But the blessings came graciously down, when Peterson was not only able to make her way to Austin, but also win first place in the pitch competition out of many other hopefuls, trying to change the game. Thus, producing the December 2014 launch, of the On Second Thought, app.

The app had raving reception, reaching over 190 countries and 100,000 users. Peterson and her team, wanted to focus on areas such as,  ‘Ultra Mobile’ (taking back text messages) and ‘Social Pay’ (users can take back payments). “We realized the problem was much larger than we thought. 85% of Americans wished they could take back messages, 71% sent messages they wished they could take back and 11% said the wrong thing resulted in lost jobs, nearly 40% were willing to pay to fix this and  30% of dates were cancelled due to bad messages.”

Before Peterson knew it, through  immense word of mouth promotion, consumers from other countries started reaching out in hopes of using the app and many media platforms in all areas such as the TODAY Show, NBC, Forbes  and more, were making On Second Thought, the newest and most beneficial messaging technology, in the market.

Photo: onsecondthought.com

“We realized the problem was much larger than we thought. 85% wished they could take back messages, 71% sent messages they wish they could take back, and 11% said the wrong thing that resulted in lost jobs, nearly 40% were willing to pay to fix this, and 30% of dates were cancelled due to bad messages.”

Also with the help of generous investments from Peterson’s family and friends, raising $150,000 for the first round, bringing in an even more promising raise in the second, with $500,000, kept the idea afloat with a starting financial platform, of around $750,000.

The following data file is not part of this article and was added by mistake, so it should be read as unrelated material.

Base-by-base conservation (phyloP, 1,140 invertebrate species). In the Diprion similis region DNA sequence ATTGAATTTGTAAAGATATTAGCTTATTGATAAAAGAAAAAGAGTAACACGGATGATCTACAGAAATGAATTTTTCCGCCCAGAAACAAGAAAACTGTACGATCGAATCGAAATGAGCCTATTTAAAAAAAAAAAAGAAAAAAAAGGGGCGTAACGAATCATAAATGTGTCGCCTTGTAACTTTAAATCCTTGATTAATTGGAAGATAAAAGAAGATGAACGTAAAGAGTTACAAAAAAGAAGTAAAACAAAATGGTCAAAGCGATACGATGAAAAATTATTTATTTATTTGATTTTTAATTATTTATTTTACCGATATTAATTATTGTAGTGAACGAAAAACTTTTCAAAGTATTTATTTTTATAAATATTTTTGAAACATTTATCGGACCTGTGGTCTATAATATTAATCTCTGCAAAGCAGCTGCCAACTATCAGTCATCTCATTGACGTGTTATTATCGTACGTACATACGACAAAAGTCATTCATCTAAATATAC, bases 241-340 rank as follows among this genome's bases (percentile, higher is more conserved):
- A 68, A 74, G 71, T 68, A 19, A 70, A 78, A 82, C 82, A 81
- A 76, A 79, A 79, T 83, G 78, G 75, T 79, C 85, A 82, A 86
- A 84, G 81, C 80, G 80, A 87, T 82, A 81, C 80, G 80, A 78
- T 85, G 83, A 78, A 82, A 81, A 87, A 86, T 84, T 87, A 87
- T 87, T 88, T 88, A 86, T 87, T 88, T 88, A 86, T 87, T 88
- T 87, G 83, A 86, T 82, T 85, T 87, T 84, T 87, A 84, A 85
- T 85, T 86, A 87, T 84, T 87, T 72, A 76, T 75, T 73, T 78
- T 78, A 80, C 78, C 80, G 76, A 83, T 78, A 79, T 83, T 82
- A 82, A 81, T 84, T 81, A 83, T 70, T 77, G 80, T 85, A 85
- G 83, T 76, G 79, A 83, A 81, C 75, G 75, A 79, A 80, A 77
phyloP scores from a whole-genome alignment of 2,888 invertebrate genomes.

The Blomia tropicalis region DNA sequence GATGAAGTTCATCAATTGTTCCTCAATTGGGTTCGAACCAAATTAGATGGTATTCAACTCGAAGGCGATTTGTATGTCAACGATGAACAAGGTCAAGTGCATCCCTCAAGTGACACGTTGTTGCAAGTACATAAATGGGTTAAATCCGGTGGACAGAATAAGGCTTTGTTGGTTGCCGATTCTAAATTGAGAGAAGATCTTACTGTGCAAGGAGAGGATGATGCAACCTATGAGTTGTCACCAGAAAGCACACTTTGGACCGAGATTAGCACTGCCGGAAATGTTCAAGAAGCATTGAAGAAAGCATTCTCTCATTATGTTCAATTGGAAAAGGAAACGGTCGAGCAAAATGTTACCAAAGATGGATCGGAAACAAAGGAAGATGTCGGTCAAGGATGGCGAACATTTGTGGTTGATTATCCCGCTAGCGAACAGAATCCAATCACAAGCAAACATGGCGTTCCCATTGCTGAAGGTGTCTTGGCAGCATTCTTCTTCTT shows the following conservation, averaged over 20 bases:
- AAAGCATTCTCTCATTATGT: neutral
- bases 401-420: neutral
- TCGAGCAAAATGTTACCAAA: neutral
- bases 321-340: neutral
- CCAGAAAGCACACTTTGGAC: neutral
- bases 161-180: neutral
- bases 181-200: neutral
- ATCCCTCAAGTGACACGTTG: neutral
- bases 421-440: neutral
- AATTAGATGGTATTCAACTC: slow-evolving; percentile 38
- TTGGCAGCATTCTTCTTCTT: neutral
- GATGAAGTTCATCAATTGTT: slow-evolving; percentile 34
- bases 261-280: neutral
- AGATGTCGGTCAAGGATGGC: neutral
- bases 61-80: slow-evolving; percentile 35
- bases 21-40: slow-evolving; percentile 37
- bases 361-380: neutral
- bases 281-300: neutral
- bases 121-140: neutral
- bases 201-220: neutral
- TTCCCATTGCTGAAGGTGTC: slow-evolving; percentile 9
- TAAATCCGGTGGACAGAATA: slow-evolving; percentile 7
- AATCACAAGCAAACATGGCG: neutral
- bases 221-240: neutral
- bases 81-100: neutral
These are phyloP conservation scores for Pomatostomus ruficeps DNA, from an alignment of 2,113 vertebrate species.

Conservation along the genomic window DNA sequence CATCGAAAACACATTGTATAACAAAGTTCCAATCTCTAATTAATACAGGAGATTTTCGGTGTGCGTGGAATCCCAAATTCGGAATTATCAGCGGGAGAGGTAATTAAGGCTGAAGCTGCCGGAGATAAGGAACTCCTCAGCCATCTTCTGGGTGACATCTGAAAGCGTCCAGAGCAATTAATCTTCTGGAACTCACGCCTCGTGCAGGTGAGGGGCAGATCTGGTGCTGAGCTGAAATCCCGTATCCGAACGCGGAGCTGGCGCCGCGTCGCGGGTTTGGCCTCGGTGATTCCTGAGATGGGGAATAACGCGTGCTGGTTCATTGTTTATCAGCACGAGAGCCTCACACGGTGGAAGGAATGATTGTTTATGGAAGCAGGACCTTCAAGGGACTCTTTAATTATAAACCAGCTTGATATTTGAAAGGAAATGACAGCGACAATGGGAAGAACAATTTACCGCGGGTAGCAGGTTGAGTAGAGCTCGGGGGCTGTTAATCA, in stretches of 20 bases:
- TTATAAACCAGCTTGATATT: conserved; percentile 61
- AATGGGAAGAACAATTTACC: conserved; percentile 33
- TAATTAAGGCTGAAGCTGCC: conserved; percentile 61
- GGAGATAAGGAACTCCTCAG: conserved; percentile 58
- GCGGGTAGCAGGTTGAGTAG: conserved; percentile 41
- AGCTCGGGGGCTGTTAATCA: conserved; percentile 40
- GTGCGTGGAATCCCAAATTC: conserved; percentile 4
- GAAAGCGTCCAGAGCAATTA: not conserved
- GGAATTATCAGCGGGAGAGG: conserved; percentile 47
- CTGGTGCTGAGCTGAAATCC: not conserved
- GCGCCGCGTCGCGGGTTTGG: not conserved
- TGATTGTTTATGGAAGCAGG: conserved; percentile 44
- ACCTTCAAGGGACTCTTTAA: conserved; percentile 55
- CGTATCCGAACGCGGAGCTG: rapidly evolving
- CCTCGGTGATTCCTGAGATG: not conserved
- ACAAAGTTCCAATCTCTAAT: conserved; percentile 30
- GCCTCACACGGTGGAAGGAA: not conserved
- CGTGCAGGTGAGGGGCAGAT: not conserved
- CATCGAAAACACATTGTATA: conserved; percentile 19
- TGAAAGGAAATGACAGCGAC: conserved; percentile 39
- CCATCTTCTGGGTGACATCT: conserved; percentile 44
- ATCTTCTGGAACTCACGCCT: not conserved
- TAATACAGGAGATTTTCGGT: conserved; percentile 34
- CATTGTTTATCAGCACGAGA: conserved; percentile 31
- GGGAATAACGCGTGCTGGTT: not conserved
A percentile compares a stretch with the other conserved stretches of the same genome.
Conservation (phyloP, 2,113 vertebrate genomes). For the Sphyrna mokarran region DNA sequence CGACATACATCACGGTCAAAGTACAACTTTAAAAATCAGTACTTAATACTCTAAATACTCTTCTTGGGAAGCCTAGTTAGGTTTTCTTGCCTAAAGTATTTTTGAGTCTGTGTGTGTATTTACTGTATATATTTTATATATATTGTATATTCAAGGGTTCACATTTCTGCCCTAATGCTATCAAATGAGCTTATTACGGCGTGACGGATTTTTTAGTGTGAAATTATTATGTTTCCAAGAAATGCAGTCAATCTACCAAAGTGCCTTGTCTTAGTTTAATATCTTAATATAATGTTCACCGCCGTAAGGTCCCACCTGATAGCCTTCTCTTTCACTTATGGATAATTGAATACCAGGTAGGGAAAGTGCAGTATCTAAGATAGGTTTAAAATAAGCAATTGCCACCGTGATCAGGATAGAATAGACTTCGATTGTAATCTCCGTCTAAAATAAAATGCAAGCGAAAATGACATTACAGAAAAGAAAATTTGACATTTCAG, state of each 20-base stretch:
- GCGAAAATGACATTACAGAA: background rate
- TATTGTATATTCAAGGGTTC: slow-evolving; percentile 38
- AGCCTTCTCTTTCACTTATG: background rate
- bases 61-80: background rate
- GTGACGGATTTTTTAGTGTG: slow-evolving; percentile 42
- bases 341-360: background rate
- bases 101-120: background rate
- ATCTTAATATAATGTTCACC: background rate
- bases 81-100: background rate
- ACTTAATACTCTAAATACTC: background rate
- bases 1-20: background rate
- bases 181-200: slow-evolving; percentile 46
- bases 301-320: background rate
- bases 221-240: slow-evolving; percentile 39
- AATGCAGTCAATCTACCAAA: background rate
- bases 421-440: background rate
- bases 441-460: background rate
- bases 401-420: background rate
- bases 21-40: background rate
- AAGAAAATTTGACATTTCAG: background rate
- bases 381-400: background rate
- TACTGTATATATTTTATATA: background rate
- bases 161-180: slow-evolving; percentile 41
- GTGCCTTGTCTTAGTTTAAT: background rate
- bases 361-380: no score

Peterson faced many challenges in the process of keeping her booming business afloat, but she wanted to make sure she had the right team around her, especially when most engineers thought taking back text messages, was nearly impossible.

Her ultimate goal being to deliver a product people deserve,  and would need in the long-run, which dissed any doubts of the reception she would get from the app, knowing a lot of people within society, deal with scenarios where their communication, didn’t reach correctly. “Livelihood is at stake for mistakes and not being clear, and unclear messages are damaging the relationships we have with one another.”

Although she says On Second Thought is occupying most of her time, Peterson is excited for what’s coming for the new year, and we can’t wait either, for more black girl, innovative magic.

Diamond Jones

Jr. Editor Lifestlye/Entertainment Department

Diamond Jones, 21, is a St.Louis native, born on the west side of Detroit. She is currently a junior, studying Journalism, with a minor in Criminology and Criminal Justice. Her writing reaches to audiences everywhere, directing it toward the empowerement and excellence of black people and their accomplishments. She has written for The Daily Egyptian, LoveThisTrackTV, Georgia State’s The Signal and the National Association of Black Journalists, which she is a dedicated member of. She hopes to continue to inspire those through her words and make those who feel underrepresented, see their light.